Tuesday, 29 November 2022

Noirvember: Black Widow (1987)

It’s a classic premise, a number of men experience a bad case of very sudden and unexpected death not too long after marrying a beautiful bride. The title is the big clue, of course, but nobody seems to think there’s anything worthy of further investigation. Nobody except an agent named Alexandra (Debra Winger). Determined to find the mystery, and possibly very deadly, bride, Alexandra keeps digging around, eventually becoming friends with her prime suspect, Catharine (Theresa Russell).

Directed by Bob Rafelson, who started the ‘80s with a film that was viewed as one of the steamiest erotic thrillers of the era (the remake of The Postman Always Rings Twice), Black Widow probably isn’t what you expect it to be. That is not a bad thing. What could have been one of many identi-kit thrillers from the decade ends up, instead, as a fascinating look at female friendship, as well as a character study of a very dangerous, and very cunning, sociopath (although there’s maybe another descriptor tag that fits better, I am not a trained medical professional).

Rafelson directs with his usual level of competence - he’s delivered a number of great movies without ever positioning himself as the defining author of the work, in my experience - and he does well by the script, written by Ron Bass. Characterization is valued above everything else, and having such great leads helps to compensate for the fact that this isn’t just schlocky entertainment with some gratuitous nudity throughout. And, please don’t get me wrong, I sometimes love schlocky entertainment with some gratuitous nudity throughout. This becomes a more interesting, and more rewarding, experience though, and everything is also helped by some great supporting turns.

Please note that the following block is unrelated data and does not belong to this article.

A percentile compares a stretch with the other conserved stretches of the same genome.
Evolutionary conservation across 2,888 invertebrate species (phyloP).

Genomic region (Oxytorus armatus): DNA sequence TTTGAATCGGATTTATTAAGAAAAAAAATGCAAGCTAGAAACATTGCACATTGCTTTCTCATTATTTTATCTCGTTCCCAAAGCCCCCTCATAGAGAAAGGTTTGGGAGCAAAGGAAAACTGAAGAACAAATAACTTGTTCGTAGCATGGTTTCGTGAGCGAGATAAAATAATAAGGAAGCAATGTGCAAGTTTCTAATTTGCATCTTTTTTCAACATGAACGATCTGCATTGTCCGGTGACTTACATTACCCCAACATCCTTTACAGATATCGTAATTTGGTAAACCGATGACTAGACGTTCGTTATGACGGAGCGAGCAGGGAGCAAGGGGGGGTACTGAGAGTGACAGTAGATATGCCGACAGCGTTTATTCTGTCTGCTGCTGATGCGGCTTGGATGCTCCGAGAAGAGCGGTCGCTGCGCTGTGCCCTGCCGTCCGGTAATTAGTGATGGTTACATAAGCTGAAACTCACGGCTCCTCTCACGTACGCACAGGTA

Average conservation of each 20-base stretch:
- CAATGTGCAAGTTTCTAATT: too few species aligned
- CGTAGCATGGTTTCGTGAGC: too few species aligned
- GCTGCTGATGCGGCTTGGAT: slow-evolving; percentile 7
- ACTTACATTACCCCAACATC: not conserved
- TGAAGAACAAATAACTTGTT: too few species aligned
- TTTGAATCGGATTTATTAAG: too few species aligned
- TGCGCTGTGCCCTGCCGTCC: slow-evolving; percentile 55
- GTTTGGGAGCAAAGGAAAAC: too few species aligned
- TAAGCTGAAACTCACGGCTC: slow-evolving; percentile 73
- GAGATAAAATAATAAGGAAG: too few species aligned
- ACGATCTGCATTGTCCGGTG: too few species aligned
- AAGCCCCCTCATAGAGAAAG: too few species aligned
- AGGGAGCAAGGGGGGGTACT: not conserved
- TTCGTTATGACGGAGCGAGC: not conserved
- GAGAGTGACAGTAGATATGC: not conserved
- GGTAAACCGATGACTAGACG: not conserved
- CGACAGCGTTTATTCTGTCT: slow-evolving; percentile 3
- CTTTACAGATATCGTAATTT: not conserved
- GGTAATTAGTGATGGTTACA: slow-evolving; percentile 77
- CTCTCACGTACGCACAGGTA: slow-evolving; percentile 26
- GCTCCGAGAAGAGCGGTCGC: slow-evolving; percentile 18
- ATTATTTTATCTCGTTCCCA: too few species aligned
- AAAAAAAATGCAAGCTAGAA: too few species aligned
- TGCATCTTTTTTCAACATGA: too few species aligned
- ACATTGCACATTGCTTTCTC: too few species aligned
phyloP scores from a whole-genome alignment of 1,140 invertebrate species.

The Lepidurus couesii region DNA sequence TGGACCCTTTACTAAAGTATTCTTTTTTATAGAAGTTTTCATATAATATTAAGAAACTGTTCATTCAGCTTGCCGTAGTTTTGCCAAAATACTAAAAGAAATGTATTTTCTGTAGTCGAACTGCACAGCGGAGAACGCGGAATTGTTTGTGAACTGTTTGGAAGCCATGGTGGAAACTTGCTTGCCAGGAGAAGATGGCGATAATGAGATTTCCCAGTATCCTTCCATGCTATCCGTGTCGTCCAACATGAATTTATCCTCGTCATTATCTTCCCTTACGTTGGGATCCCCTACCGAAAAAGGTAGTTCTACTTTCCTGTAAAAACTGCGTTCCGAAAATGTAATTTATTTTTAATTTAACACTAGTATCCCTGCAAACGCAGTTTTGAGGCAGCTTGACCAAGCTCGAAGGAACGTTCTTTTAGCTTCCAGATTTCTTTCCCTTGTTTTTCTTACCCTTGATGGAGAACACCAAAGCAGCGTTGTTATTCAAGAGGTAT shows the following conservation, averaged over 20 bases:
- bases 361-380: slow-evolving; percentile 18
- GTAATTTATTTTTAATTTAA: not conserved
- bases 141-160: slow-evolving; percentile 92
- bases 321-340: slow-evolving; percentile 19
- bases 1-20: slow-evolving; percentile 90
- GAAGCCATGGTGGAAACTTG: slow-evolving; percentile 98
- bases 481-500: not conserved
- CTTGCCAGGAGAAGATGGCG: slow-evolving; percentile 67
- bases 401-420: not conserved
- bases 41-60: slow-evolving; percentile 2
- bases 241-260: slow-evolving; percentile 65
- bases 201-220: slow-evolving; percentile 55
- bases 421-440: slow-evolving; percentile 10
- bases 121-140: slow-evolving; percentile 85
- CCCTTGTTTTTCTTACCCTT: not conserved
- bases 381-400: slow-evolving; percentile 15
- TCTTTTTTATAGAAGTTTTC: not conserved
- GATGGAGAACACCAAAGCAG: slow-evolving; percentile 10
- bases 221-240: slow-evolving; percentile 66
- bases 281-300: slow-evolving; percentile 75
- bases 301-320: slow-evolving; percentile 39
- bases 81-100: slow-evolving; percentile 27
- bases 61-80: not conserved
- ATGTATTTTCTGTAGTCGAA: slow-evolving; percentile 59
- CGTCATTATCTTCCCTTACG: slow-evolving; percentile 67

Terry O’Quinn is a boss who keeps trying to creep over personal space boundaries, and he helps make his character bearable just by being Terry O’Quinn, and James Hong excels as a private contractor investigator who finds himself caught between the two leads. Diane Ladd and Lois Smith have one or two scenes, and the selection of endangered husbands includes Dennis Hopper, Nicol Williamson, and Sami Frey. Everyone is a pawn though, unwittingly caught between an intense and 4-D chess match being played by Alexandra and Catharine, and both Winger and Russell are fantastic in those roles, both developing realistically, whether separately or intertwining their lives together, and impressively staying away from any urge to add too many histrionics and/or knowing camp. Those interpretations could have been fun, but I think what we get here is more interesting because of how relatively low-key it is.

If you’re a fan of either Russell or Winger then you should definitely see this. And why wouldn’t you be a fan of Russell or Winger? The same goes for O’Quinn and Hong. Just remember that this isn’t just a film about a woman who may be killing off her husbands. It’s about friendship, about trust, about people becoming obsessed with something they have a natural talent for. It’s about the idea of how others view your life, whether it is something they covet or something they want you to change. AND it’s about a woman who may be killing off her husbands.


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